“No, I can’t stomach food till I know what’s happening. Is she or isn’t she schizoid?”
“Well if she is, it’s not from my side of the family,” said my mother. “There’s never been madness amongst us Brookers.” The look she gave my father . . . I didn’t need to catch her thoughts.
“But dementia isn’t madness,” my father defended. I half expected him to stick out his tongue. “And it only comes on with old age—not in a kid of sixteen.”
“Excuse me,” said my mother adopting her superior tone, “but what of your Aunt Eddy? Dementia praecox, wasn’t it? More commonly known these days as schizophrenia. So don’t tell me there’s only dementia in your family.”
“Whoa there!” I said, getting between them. “I do not have schizophrenia. Defo. Penner said. All right?”
I couldn’t tell them the true diagnosis, though at some stage they’d have to know it. But at least my mother’s reaction finally clued me in to her preferred diagnosis. Though I couldn’t buy into her attitude, she obviously thought that schizophrenia could at least be blamed on my father. Anything else might reflect upon her as the nurturing parent. As to Aunt Eddy, all I knew of her was she died a year before I was born.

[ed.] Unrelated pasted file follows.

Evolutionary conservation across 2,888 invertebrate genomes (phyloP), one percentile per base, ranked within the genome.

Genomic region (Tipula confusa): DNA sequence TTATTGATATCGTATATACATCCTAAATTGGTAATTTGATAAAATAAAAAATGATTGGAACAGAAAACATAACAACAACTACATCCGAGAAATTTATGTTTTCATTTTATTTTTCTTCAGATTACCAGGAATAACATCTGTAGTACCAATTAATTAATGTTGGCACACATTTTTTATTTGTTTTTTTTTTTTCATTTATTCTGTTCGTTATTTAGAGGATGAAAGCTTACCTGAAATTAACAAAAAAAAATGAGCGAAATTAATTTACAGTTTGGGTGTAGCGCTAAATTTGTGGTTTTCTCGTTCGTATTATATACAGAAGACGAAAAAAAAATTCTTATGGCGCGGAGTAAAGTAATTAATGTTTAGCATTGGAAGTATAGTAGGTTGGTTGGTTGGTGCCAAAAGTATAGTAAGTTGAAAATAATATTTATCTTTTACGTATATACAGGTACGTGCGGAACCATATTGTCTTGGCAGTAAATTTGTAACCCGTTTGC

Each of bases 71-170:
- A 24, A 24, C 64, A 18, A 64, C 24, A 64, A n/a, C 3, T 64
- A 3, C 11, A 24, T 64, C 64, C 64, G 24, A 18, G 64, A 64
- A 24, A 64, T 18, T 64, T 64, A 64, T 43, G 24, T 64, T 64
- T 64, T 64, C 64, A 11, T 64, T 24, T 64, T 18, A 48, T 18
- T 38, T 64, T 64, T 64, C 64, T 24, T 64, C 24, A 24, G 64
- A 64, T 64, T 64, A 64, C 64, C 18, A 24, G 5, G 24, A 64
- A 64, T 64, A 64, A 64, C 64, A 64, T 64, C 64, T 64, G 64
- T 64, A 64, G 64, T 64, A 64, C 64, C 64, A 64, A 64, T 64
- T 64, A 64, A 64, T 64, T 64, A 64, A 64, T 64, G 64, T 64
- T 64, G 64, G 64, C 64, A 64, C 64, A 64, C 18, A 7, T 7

“So what has this Penner-fella suggested? Hypnotherapy?” my father asked. “You’ve got to be over this before September.”
“More tests,” I said. “First rule out a physical cause.”
“Physical?” My mother blanched. “They’re talking about brain tumour or . . . ?”
“But you’ve not been having headaches. Have you?” she asked somewhat belatedly.
“No more than usual,” I said. “No more than anyone whose parents are fighting.”
“We’re worried for you,” my father said. Yet, again, I caught his real fear, that of being accused of child abuse. Yet with my father that kind of accusation just would not stand.
Then, after all that g’boody, I didn’t want to eat, so I went to my room and took down the rune-wand from my cabinet of curiosities. I didn’t know what it was, but something about it offered me comfort in some odd kinda way. A link to the past, and to this land that would one day be mine—if I didn’t die of a brain tumour first.
But then came a thought, and that with some force: If there’s a part of me doing things that I’m not aware of . . . But the bodies were found on the Devon-Dorset border, three hundred miles away. And it’s not me who swings the sword. It’s me who’s beheaded.
Next episode, Failan And Son